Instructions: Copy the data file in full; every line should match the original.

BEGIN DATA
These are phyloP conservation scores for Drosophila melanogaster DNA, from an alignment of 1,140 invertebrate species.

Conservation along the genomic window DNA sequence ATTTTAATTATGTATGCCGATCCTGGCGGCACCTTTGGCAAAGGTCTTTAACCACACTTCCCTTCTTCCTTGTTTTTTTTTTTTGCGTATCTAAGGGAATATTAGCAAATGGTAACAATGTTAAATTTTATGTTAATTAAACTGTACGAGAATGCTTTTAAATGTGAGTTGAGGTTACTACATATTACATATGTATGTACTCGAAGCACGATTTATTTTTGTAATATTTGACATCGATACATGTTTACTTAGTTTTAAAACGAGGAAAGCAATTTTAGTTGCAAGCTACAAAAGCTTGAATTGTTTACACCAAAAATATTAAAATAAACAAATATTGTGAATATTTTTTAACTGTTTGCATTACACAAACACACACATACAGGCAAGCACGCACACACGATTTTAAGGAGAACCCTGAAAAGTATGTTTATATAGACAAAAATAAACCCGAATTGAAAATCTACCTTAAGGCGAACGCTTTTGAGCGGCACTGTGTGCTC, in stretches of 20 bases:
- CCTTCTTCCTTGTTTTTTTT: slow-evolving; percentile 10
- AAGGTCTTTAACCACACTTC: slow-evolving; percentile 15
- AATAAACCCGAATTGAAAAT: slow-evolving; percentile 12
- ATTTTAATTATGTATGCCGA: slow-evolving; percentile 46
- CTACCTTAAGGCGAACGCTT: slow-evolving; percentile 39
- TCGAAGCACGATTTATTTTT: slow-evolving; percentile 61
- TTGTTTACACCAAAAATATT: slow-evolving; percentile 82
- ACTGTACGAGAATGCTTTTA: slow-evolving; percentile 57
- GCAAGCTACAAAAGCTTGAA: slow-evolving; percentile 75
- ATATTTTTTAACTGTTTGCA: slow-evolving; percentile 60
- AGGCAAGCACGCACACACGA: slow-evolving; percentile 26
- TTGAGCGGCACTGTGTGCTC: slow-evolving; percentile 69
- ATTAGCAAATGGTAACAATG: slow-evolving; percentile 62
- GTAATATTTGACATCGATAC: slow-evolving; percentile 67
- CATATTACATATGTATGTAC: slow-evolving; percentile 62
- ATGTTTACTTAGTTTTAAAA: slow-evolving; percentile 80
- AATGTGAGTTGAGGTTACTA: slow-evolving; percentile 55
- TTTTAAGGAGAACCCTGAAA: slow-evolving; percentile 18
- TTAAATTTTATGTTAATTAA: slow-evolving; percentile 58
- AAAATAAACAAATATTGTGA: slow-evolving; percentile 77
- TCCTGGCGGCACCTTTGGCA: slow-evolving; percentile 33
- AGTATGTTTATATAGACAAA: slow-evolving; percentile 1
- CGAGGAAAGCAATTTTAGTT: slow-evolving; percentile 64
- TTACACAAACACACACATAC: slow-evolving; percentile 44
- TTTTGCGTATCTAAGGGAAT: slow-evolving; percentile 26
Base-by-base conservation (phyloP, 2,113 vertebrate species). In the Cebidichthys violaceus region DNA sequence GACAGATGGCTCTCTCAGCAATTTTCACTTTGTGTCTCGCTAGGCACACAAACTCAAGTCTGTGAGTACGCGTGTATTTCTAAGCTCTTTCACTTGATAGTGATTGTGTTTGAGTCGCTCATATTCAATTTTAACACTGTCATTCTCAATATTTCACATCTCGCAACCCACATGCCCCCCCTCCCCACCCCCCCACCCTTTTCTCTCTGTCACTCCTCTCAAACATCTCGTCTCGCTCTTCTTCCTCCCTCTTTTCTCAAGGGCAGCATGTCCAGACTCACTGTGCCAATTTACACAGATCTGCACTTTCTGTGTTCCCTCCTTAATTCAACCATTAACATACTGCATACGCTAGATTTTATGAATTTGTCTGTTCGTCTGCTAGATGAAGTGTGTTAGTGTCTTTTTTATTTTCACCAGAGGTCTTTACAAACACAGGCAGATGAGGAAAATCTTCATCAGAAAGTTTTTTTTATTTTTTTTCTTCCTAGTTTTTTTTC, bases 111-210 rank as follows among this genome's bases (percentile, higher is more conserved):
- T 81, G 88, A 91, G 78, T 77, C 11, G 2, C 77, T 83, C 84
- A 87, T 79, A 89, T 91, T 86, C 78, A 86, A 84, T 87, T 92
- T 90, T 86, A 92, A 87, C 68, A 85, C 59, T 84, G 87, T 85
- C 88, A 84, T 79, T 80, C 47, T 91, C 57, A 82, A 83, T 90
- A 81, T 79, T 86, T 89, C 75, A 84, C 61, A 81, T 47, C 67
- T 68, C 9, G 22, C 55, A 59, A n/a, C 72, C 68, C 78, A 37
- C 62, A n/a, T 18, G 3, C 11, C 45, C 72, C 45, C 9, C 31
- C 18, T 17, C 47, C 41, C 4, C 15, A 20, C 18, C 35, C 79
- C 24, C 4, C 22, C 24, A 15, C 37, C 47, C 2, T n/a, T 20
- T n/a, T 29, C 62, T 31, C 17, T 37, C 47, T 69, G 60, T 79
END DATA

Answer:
These are phyloP conservation scores for Drosophila melanogaster DNA, from an alignment of 1,140 invertebrate species.

Conservation along the genomic window DNA sequence ATTTTAATTATGTATGCCGATCCTGGCGGCACCTTTGGCAAAGGTCTTTAACCACACTTCCCTTCTTCCTTGTTTTTTTTTTTTGCGTATCTAAGGGAATATTAGCAAATGGTAACAATGTTAAATTTTATGTTAATTAAACTGTACGAGAATGCTTTTAAATGTGAGTTGAGGTTACTACATATTACATATGTATGTACTCGAAGCACGATTTATTTTTGTAATATTTGACATCGATACATGTTTACTTAGTTTTAAAACGAGGAAAGCAATTTTAGTTGCAAGCTACAAAAGCTTGAATTGTTTACACCAAAAATATTAAAATAAACAAATATTGTGAATATTTTTTAACTGTTTGCATTACACAAACACACACATACAGGCAAGCACGCACACACGATTTTAAGGAGAACCCTGAAAAGTATGTTTATATAGACAAAAATAAACCCGAATTGAAAATCTACCTTAAGGCGAACGCTTTTGAGCGGCACTGTGTGCTC, in stretches of 20 bases:
- CCTTCTTCCTTGTTTTTTTT: slow-evolving; percentile 10
- AAGGTCTTTAACCACACTTC: slow-evolving; percentile 15
- AATAAACCCGAATTGAAAAT: slow-evolving; percentile 12
- ATTTTAATTATGTATGCCGA: slow-evolving; percentile 46
- CTACCTTAAGGCGAACGCTT: slow-evolving; percentile 39
- TCGAAGCACGATTTATTTTT: slow-evolving; percentile 61
- TTGTTTACACCAAAAATATT: slow-evolving; percentile 82
- ACTGTACGAGAATGCTTTTA: slow-evolving; percentile 57
- GCAAGCTACAAAAGCTTGAA: slow-evolving; percentile 75
- ATATTTTTTAACTGTTTGCA: slow-evolving; percentile 60
- AGGCAAGCACGCACACACGA: slow-evolving; percentile 26
- TTGAGCGGCACTGTGTGCTC: slow-evolving; percentile 69
- ATTAGCAAATGGTAACAATG: slow-evolving; percentile 62
- GTAATATTTGACATCGATAC: slow-evolving; percentile 67
- CATATTACATATGTATGTAC: slow-evolving; percentile 62
- ATGTTTACTTAGTTTTAAAA: slow-evolving; percentile 80
- AATGTGAGTTGAGGTTACTA: slow-evolving; percentile 55
- TTTTAAGGAGAACCCTGAAA: slow-evolving; percentile 18
- TTAAATTTTATGTTAATTAA: slow-evolving; percentile 58
- AAAATAAACAAATATTGTGA: slow-evolving; percentile 77
- TCCTGGCGGCACCTTTGGCA: slow-evolving; percentile 33
- AGTATGTTTATATAGACAAA: slow-evolving; percentile 1
- CGAGGAAAGCAATTTTAGTT: slow-evolving; percentile 64
- TTACACAAACACACACATAC: slow-evolving; percentile 44
- TTTTGCGTATCTAAGGGAAT: slow-evolving; percentile 26
Base-by-base conservation (phyloP, 2,113 vertebrate species). In the Cebidichthys violaceus region DNA sequence GACAGATGGCTCTCTCAGCAATTTTCACTTTGTGTCTCGCTAGGCACACAAACTCAAGTCTGTGAGTACGCGTGTATTTCTAAGCTCTTTCACTTGATAGTGATTGTGTTTGAGTCGCTCATATTCAATTTTAACACTGTCATTCTCAATATTTCACATCTCGCAACCCACATGCCCCCCCTCCCCACCCCCCCACCCTTTTCTCTCTGTCACTCCTCTCAAACATCTCGTCTCGCTCTTCTTCCTCCCTCTTTTCTCAAGGGCAGCATGTCCAGACTCACTGTGCCAATTTACACAGATCTGCACTTTCTGTGTTCCCTCCTTAATTCAACCATTAACATACTGCATACGCTAGATTTTATGAATTTGTCTGTTCGTCTGCTAGATGAAGTGTGTTAGTGTCTTTTTTATTTTCACCAGAGGTCTTTACAAACACAGGCAGATGAGGAAAATCTTCATCAGAAAGTTTTTTTTATTTTTTTTCTTCCTAGTTTTTTTTC, bases 111-210 rank as follows among this genome's bases (percentile, higher is more conserved):
- T 81, G 88, A 91, G 78, T 77, C 11, G 2, C 77, T 83, C 84
- A 87, T 79, A 89, T 91, T 86, C 78, A 86, A 84, T 87, T 92
- T 90, T 86, A 92, A 87, C 68, A 85, C 59, T 84, G 87, T 85
- C 88, A 84, T 79, T 80, C 47, T 91, C 57, A 82, A 83, T 90
- A 81, T 79, T 86, T 89, C 75, A 84, C 61, A 81, T 47, C 67
- T 68, C 9, G 22, C 55, A 59, A n/a, C 72, C 68, C 78, A 37
- C 62, A n/a, T 18, G 3, C 11, C 45, C 72, C 45, C 9, C 31
- C 18, T 17, C 47, C 41, C 4, C 15, A 20, C 18, C 35, C 79
- C 24, C 4, C 22, C 24, A 15, C 37, C 47, C 2, T n/a, T 20
- T n/a, T 29, C 62, T 31, C 17, T 37, C 47, T 69, G 60, T 79